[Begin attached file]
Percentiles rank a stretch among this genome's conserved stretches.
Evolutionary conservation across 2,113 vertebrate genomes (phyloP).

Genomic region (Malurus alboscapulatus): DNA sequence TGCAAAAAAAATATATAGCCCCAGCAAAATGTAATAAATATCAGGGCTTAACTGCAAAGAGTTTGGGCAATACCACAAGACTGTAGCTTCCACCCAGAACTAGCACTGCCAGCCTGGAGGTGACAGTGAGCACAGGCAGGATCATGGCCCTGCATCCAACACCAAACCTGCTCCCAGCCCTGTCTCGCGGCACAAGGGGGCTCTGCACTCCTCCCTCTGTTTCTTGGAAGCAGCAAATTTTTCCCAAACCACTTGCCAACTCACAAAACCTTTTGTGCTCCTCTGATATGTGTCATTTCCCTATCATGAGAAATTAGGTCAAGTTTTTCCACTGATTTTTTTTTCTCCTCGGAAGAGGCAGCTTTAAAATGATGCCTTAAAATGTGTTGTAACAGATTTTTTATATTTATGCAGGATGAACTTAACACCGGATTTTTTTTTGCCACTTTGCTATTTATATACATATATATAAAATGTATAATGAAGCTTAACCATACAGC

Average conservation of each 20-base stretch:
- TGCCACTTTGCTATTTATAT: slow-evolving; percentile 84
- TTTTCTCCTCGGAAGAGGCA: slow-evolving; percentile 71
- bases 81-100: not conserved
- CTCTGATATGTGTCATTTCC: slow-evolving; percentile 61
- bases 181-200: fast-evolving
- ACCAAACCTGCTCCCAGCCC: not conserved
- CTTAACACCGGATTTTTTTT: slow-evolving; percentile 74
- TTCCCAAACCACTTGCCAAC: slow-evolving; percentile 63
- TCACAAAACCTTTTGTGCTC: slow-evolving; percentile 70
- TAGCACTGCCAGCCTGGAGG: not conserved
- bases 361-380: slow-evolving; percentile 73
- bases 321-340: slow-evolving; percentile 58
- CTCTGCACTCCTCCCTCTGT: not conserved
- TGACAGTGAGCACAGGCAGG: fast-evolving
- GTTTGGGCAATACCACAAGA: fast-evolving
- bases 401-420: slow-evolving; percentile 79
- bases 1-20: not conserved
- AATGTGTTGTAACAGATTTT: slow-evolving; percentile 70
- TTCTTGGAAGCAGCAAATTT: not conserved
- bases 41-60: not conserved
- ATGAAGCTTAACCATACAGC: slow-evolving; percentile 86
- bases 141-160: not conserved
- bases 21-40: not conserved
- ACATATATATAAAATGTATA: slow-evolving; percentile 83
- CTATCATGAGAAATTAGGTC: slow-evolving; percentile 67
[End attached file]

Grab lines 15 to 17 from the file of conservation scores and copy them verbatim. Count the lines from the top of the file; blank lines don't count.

- bases 361-380: slow-evolving; percentile 73
- bases 321-340: slow-evolving; percentile 58
- CTCTGCACTCCTCCCTCTGT: not conserved